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Billions in health care subsidies hang on Supreme Court decision

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A new Kaiser Family Foundation analysis reveals how much is at stake in a health insurance law premium subsidy case now awaiting a U.S. Supreme Court decision.

In King v. Burwell, the high court is expected to rule by the end of this month on the legality of a 2012 IRS rule that said eligible uninsured individuals could get premium subsidies authorized by the Patient Protection and Affordable Care Act for coverage in state exchanges, as well as exchanges set up by the U.S. Department of Health and Human Services for those in states that declined to do so.

Plaintiffs challenging the IRS rule say the health care law makes clear that the subsidies are limited to those living in states that set up their own exchanges.

The Kaiser analysis released Tuesday says 6.4 million people nationally would lose federal subsidies collectively worth $1.7 billion per month if the Supreme Court strikes down the IRS rules and limits the subsidies for coverage in the state exchanges.

Without those subsidies, enrollees in the roughly three dozen states where coverage is available through the federal exchange would be hit with premium increases averaging 287% if they had to pay the full cost of coverage, the foundation said.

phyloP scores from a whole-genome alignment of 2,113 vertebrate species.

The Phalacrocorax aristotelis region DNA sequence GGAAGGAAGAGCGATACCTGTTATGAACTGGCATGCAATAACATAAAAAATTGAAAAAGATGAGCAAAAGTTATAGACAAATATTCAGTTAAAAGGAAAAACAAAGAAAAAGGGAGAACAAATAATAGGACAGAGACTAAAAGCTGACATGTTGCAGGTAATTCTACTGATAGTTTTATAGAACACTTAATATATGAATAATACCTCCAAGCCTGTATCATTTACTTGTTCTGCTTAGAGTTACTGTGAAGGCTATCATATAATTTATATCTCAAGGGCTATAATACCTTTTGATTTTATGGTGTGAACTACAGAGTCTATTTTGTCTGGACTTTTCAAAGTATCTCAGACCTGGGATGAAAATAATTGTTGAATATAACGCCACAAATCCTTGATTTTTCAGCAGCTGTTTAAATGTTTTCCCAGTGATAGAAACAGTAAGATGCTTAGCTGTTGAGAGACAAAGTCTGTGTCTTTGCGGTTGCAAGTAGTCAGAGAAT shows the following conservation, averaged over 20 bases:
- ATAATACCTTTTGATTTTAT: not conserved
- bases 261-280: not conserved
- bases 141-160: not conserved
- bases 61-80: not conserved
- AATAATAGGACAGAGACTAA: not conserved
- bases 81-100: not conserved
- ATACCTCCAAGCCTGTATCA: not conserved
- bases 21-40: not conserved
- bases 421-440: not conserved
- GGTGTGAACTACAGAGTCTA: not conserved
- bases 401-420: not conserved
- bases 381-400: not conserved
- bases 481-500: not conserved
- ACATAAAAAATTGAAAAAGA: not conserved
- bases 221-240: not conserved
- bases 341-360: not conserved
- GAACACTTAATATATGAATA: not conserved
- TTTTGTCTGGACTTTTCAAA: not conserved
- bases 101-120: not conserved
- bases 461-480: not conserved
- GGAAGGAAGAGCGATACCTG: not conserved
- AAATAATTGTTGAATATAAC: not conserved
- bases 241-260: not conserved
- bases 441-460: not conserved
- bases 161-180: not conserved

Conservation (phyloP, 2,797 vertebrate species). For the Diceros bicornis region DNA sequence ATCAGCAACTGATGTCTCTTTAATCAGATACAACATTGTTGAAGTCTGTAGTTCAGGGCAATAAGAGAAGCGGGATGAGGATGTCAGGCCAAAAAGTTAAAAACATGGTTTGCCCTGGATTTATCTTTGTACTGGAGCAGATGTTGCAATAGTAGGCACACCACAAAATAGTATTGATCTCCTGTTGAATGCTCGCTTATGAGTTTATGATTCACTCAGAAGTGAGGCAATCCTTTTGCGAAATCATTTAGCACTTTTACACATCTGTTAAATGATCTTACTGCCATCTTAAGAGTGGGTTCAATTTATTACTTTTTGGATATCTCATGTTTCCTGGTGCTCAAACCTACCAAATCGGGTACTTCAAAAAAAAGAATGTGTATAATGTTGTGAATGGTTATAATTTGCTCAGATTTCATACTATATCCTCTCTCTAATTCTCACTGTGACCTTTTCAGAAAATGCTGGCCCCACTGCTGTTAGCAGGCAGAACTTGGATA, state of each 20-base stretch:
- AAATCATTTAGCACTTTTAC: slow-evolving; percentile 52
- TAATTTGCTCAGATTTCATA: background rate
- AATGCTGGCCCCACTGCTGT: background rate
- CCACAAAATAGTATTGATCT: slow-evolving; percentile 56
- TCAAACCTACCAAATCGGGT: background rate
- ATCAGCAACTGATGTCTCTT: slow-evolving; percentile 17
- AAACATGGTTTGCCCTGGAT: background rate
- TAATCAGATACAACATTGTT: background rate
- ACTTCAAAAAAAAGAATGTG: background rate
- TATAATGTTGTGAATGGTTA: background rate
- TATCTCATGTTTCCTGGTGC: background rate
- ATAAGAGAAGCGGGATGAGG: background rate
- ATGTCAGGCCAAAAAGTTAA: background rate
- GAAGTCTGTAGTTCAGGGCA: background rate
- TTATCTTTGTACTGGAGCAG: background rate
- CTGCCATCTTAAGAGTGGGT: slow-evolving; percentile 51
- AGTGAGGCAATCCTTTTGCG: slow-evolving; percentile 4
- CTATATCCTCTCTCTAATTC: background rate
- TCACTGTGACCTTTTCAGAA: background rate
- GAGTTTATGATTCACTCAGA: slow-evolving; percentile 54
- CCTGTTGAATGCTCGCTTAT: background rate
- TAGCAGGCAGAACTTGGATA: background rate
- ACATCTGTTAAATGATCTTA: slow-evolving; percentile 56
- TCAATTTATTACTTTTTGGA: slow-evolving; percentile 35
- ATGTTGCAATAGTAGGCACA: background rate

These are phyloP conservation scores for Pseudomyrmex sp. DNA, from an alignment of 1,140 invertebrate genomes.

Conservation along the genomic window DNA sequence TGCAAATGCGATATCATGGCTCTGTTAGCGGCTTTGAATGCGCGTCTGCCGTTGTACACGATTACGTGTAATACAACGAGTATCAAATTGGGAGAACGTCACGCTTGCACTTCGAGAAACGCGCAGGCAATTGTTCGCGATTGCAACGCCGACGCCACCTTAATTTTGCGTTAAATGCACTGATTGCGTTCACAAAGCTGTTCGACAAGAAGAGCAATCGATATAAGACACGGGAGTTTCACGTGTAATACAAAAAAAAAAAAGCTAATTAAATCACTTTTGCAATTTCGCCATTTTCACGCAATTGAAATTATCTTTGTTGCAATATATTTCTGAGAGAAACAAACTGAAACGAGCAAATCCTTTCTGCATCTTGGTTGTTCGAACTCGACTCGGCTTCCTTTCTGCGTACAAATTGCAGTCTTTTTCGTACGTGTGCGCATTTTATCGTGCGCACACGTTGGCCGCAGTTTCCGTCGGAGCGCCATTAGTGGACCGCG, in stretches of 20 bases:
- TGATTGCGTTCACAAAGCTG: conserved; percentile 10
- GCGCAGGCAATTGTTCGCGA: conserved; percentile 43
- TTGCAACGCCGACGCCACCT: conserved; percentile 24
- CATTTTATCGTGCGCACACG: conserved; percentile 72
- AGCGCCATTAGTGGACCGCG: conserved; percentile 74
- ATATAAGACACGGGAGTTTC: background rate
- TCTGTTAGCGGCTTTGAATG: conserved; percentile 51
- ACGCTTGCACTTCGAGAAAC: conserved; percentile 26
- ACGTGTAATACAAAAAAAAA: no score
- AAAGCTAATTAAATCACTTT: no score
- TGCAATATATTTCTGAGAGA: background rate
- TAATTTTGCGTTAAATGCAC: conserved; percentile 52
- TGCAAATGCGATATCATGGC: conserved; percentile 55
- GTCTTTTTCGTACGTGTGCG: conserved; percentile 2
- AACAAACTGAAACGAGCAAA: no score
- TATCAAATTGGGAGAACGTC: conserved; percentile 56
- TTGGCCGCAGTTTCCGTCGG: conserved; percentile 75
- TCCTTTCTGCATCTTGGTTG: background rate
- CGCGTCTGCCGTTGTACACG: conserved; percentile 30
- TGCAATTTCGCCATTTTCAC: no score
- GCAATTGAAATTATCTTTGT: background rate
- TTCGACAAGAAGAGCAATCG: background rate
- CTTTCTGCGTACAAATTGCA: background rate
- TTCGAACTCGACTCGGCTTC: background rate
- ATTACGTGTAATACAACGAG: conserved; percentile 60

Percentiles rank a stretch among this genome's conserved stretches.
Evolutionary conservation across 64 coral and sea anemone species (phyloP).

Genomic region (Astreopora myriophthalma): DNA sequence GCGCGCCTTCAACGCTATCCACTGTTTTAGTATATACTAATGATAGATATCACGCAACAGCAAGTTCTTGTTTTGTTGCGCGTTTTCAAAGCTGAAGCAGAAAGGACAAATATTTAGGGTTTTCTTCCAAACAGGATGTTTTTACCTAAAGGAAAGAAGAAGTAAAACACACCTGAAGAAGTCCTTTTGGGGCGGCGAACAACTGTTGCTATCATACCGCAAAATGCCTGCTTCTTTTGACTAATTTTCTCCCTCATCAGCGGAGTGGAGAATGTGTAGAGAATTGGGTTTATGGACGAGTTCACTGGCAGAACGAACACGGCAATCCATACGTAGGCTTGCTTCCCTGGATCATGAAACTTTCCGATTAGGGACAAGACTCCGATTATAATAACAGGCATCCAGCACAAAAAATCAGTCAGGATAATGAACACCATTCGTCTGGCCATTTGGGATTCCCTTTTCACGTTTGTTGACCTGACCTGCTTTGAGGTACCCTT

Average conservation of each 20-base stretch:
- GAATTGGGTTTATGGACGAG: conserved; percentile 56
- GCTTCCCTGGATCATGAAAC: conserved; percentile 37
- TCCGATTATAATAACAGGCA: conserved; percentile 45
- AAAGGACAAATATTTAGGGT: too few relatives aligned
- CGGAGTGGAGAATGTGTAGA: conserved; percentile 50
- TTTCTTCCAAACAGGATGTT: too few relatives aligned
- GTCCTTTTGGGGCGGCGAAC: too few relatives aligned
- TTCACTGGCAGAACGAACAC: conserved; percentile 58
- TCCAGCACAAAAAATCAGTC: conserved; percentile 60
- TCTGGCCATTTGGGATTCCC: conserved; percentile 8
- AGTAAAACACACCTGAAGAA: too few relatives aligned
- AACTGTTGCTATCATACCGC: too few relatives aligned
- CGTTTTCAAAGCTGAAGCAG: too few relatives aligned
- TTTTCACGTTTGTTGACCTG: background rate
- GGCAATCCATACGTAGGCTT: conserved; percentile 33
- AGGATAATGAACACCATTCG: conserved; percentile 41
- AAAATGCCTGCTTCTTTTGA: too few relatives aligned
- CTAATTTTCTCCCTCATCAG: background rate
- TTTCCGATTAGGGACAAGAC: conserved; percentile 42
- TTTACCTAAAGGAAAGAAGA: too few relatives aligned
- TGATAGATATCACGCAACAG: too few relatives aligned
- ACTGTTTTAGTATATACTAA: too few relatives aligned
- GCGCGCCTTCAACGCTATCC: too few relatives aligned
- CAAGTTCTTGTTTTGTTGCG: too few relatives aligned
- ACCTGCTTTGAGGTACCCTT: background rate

The biggest losers would be individuals in Mississippi, where the average enrollee would see an average premium increase of 650%, according to the Kaiser analysis.

By state, Florida would have the most enrollees — 1.3 million — who would lose $389 million of monthly health insurance premium subsidies if the Supreme Court overturns the IRS rules, followed by Texas where 832,000 residents would lose $206 million in monthly federal premium subsidies.

If the high court strikes down the subsidies, lawmakers could act to restore them, at least on a temporary basis.

For example, legislation introduced in April by Sen. Ron Johnson, R-Wis., and backed by 30 Senate Republicans, would continue until August 2017 the subsidies for those now receiving coverage in the federal exchange.

In exchange for a temporary continuation of those subsidies, the legislation would end both the law's individual and employer mandates, in which individuals who do not enroll in a plan and employers — except smaller firms — that do not offer coverage are hit with financial penalties.